Hats off to Fox Business for staging a debate that focused on the substance of economic policy. For the first time, it became clear that Republicans have fielded a group of remarkably smart and articulate candidates for the presidential nomination.
The exception was Donald Trump, who stood by his plan to deport 11 million illegal immigrants and wall off Mexico (“We will have a wall. The wall will be built.”), and twice earned boos from the audience for personal attacks on others (To Kasich: “I don’t have to hear from this man”; to Fiorina “Why does she keep interrupting everybody?”)
—Immigration is the bright dividing line – and may prove the Achilles heel – for the Republican party. John Kasich and Jeb Bush both forcefully dismissed Trump’s plan, while Ted Cruz gave a more artful defense of tough border policies, saying the intelligentsia might feel differently if lawyers and journalists were flooding across the border. Rubio won the issue by staying quiet.
–The tax debate got interesting, with all of the candidates advocating massive reform, and two of them – Ted Cruz and Rand Paul – arguing for a value-added tax – which economists view as more efficient than corporate income or payroll taxes, but many conservatives fear would become a money machine to feed big government.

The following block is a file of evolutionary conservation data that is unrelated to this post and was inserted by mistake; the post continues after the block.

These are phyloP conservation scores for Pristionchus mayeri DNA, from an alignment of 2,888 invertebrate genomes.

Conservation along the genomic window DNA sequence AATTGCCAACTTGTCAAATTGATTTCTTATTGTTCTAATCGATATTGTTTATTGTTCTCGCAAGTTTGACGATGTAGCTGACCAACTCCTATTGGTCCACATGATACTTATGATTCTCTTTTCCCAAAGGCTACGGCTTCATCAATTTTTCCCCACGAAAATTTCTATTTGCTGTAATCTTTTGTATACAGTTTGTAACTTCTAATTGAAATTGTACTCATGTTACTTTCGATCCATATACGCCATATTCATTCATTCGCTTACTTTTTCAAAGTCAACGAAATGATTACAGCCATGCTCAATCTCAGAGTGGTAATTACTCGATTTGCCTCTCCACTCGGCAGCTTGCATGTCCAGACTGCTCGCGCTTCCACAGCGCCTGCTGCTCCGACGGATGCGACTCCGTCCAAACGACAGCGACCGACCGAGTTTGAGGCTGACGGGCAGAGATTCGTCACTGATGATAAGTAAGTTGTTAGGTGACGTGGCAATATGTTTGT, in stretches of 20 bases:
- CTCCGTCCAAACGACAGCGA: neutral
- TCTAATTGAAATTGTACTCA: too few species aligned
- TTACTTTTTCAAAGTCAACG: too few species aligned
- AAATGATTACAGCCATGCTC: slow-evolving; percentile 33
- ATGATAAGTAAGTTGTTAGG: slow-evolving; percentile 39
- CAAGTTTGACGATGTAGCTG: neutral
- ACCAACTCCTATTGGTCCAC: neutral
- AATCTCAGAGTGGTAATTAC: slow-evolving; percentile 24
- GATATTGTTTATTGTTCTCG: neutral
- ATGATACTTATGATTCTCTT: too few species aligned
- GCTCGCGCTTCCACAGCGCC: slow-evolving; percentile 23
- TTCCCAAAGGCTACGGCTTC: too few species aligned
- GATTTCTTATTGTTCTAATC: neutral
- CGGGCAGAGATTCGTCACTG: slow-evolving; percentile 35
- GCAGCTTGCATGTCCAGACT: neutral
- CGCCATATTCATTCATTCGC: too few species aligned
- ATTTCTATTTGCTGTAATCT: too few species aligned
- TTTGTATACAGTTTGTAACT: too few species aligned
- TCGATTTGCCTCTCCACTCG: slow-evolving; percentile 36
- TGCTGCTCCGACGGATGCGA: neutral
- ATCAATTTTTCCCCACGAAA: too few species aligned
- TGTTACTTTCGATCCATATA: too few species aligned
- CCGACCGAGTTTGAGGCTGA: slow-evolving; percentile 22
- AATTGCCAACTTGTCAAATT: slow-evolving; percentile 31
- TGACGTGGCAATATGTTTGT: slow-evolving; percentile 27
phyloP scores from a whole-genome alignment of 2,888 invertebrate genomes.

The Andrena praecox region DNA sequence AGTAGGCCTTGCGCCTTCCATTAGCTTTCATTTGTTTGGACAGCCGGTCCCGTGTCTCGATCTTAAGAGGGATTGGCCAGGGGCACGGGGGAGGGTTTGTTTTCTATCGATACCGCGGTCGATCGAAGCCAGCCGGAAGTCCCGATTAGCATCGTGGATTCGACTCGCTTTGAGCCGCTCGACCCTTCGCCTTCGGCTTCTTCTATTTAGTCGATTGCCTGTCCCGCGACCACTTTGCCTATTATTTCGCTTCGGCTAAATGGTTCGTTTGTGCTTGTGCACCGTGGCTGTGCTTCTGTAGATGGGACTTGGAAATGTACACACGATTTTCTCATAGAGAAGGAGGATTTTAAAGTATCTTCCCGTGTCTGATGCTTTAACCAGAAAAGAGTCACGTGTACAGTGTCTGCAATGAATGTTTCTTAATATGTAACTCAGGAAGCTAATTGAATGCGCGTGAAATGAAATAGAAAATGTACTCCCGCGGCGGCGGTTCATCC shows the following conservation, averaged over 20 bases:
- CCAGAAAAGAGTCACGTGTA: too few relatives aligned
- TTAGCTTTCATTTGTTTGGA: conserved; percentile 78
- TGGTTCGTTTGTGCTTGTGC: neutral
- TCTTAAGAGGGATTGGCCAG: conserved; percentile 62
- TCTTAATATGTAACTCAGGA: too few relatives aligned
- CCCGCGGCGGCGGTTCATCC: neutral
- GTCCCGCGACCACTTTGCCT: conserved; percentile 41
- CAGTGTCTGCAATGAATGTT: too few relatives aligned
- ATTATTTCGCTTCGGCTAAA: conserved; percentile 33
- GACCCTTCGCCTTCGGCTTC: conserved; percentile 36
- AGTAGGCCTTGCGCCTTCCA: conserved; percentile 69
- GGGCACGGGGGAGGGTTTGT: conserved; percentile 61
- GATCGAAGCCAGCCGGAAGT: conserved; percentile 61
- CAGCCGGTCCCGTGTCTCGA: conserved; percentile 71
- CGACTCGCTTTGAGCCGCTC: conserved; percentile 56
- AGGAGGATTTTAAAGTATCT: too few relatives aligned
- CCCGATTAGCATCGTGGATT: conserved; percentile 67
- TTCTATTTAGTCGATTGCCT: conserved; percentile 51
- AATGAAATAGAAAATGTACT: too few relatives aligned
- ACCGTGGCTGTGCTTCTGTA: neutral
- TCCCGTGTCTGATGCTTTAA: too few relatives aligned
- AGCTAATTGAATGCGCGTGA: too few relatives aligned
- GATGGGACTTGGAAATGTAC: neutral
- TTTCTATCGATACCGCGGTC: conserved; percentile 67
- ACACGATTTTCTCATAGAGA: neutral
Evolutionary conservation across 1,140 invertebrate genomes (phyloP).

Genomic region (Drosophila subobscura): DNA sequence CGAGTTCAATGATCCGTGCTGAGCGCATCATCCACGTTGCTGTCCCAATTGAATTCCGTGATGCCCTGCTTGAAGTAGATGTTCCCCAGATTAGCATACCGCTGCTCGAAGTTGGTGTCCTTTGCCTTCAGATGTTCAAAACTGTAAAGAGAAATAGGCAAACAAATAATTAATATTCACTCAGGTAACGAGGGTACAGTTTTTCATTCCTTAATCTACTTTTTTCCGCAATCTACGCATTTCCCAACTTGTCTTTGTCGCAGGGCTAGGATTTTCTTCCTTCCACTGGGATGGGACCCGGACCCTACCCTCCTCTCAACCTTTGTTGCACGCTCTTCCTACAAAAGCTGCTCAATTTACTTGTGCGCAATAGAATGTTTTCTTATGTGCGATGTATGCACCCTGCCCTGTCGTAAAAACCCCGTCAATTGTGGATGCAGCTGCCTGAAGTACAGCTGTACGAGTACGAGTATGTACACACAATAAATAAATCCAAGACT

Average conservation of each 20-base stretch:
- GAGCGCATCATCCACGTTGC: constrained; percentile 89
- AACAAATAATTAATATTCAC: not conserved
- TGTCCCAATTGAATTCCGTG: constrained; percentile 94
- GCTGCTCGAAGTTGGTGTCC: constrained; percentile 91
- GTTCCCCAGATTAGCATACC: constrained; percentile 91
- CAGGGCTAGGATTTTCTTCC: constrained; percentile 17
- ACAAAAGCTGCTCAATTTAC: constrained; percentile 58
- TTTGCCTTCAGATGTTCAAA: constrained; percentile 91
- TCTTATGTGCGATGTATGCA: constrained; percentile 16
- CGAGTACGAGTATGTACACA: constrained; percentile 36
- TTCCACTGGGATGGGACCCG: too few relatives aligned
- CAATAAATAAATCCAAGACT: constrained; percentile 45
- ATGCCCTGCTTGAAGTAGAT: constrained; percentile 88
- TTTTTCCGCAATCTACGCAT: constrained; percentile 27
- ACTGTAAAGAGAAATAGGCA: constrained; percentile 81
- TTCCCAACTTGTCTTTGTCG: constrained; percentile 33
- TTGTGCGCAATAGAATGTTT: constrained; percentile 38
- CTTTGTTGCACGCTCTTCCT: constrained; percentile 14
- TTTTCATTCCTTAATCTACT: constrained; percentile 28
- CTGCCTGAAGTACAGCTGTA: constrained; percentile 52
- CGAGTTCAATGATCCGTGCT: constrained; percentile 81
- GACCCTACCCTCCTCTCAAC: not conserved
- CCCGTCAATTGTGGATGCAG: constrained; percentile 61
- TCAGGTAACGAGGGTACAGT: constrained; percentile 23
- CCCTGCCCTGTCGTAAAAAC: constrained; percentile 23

-While polls show a slight majority of Republicans voters favor an increase in the minimum wage, none of the Republican candidates were willing to go there. Even Ben Carson, who opened the door to a minimum wage hike in an earlier debate, backed off this time. Donald Trump bizarrely talked about “wages too high.”
–The star of the night was Wall Street Journal editor Gerard Baker, who earned kudos on Twitter as “the British guy,” and even won a standoff with the Oscar music attempting to herald a commercial break. Baker ignored the music and continued to ask his question, forcing the music to retreat.
It’s not clear the debate changed anyone’s mind – in a CNN focus group of 200 people, only one person switched allegiance. But here is my read: Rubio remains strong, Jeb survives another day, Cruz is a force to contend with, Kasich offers an interesting alternative, and Trump and Carson have passed their peak.
If you missed the debate, we’ve condensed the highlights into a four minute video that you can watch here.
More news below. Share the CEO Daily.
• InBev, SABMiller finalize deal
The world’s two biggest brewers have officially agreed to the terms of their proposed $105 billion merger after weeks of talks, a merger that also comes with a side transaction to sell SABMiller’s 58% stake in the U.S. MillerCoors joint venture to Molson Coors for $12 billion in cash. Molson Coors will now fully control about a quarter of the U.S. beer market. But Fortune also notes that there were no signs that Anheuser Busch-InBev and SABMiller resolved similar antitrust concerns in China. Fortune
• Valeant CEO defends firm